What Am I Doing Wrong?? Common FMLA Mistakes

Jackson Lewis P.C.

“What did I do wrong?” and “Am I doing this correctly” are frequent questions from clients regarding FMLA administration. This is the 21st blog in this series, which digs into the FMLA regulations to address discrete mis-steps that can result in legal liability.

Dictating the documentation an employee provides to establish a family relationship.

It is common knowledge that employees can take FMLA leave due to a serious health condition of an immediate family member, which is defined under the law as a spouse, parent, and son or daughter.

The FMLA regulations also permit an employer to request documentation confirming the relationship, within certain parameters.

An employer may choose to require an employee to provide reasonable documentation of the covered family relationship when an employee seeks leave for the care of a family member with a serious health condition.  This documentation may take the form of a simple statement from the employee, a child’s birth certificate, a court document, etc. The employer is entitled to examine the documentation, and the employee is entitled to the return of the official document submitted for this purpose. 29 CFR § 825.122(k).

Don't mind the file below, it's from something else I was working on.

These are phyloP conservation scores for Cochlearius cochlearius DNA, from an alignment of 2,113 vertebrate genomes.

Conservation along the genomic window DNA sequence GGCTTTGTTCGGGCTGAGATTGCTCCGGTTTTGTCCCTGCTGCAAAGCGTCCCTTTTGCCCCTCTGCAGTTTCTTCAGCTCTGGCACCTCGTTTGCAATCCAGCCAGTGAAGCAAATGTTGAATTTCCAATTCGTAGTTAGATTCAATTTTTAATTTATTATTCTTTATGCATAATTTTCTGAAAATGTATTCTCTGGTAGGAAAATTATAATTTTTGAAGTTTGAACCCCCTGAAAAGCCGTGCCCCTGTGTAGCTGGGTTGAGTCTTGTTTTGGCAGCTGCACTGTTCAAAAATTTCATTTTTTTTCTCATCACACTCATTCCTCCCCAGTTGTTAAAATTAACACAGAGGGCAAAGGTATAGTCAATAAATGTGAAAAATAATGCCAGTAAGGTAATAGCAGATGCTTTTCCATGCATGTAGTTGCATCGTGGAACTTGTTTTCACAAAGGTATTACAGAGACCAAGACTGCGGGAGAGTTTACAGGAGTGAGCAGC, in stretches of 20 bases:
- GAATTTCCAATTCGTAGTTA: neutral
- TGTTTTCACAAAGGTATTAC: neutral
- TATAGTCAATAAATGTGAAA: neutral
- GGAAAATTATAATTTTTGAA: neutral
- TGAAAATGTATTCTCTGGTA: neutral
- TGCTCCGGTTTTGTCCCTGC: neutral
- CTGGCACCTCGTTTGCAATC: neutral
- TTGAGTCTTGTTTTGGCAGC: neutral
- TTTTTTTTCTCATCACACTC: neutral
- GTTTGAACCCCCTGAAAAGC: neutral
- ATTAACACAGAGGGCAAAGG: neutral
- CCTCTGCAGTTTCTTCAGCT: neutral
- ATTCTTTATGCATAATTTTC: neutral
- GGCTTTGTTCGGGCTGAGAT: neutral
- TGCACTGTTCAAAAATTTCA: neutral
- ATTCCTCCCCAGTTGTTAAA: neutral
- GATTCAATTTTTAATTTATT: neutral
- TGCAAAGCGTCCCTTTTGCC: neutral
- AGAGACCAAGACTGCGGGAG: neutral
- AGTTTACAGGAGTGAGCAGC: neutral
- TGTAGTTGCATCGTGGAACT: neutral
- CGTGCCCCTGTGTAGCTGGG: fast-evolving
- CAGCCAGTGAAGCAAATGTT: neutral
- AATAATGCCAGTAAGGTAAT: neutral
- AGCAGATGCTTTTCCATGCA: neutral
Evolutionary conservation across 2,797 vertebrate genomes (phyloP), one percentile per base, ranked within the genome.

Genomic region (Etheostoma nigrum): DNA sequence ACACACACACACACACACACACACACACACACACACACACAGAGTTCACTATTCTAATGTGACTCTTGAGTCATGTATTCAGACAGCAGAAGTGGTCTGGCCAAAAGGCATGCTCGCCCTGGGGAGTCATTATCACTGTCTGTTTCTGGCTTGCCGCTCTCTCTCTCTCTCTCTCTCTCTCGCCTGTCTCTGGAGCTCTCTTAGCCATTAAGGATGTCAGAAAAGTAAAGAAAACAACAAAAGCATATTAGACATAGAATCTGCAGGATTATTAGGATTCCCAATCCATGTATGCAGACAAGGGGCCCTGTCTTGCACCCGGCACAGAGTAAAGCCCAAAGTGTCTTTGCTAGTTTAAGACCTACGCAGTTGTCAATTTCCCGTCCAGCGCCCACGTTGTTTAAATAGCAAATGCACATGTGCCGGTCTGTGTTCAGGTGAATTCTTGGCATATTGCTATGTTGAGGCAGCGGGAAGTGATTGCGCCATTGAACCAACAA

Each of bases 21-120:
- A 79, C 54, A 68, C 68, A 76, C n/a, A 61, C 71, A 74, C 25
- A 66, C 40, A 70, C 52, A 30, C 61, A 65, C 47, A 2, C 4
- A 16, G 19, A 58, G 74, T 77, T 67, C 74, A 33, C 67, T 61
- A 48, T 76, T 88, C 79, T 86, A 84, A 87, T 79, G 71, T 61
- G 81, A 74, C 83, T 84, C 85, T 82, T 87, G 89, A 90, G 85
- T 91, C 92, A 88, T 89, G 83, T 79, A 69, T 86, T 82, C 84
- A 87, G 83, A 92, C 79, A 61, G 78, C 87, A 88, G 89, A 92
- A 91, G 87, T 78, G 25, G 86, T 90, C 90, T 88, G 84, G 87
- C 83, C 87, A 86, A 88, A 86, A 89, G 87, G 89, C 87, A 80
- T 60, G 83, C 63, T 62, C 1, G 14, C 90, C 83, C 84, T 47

According to the U.S. Department of Labor, it is the employee’s choice whether to provide a simple statement or other documentation. Therefore, an employer should not dictate the specific type of documentation it wants to review. Further, employers may not use a request for confirmation of a family relationship in a manner that interferes with an employee’s exercise or attempt to exercise FMLA rights. Therefore, such a request should be reasonable based on the particular situation.

This is a discrete issue under the FMLA, and case law on this particular regulation is virtually nonexistent. However, employers should be aware of their ability to confirm covered family relationships, and how to properly do so, in accordance with the FMLA regulations.

DISCLAIMER: Because of the generality of this update, the information provided herein may not be applicable in all situations and should not be acted upon without specific legal advice based on particular situations.

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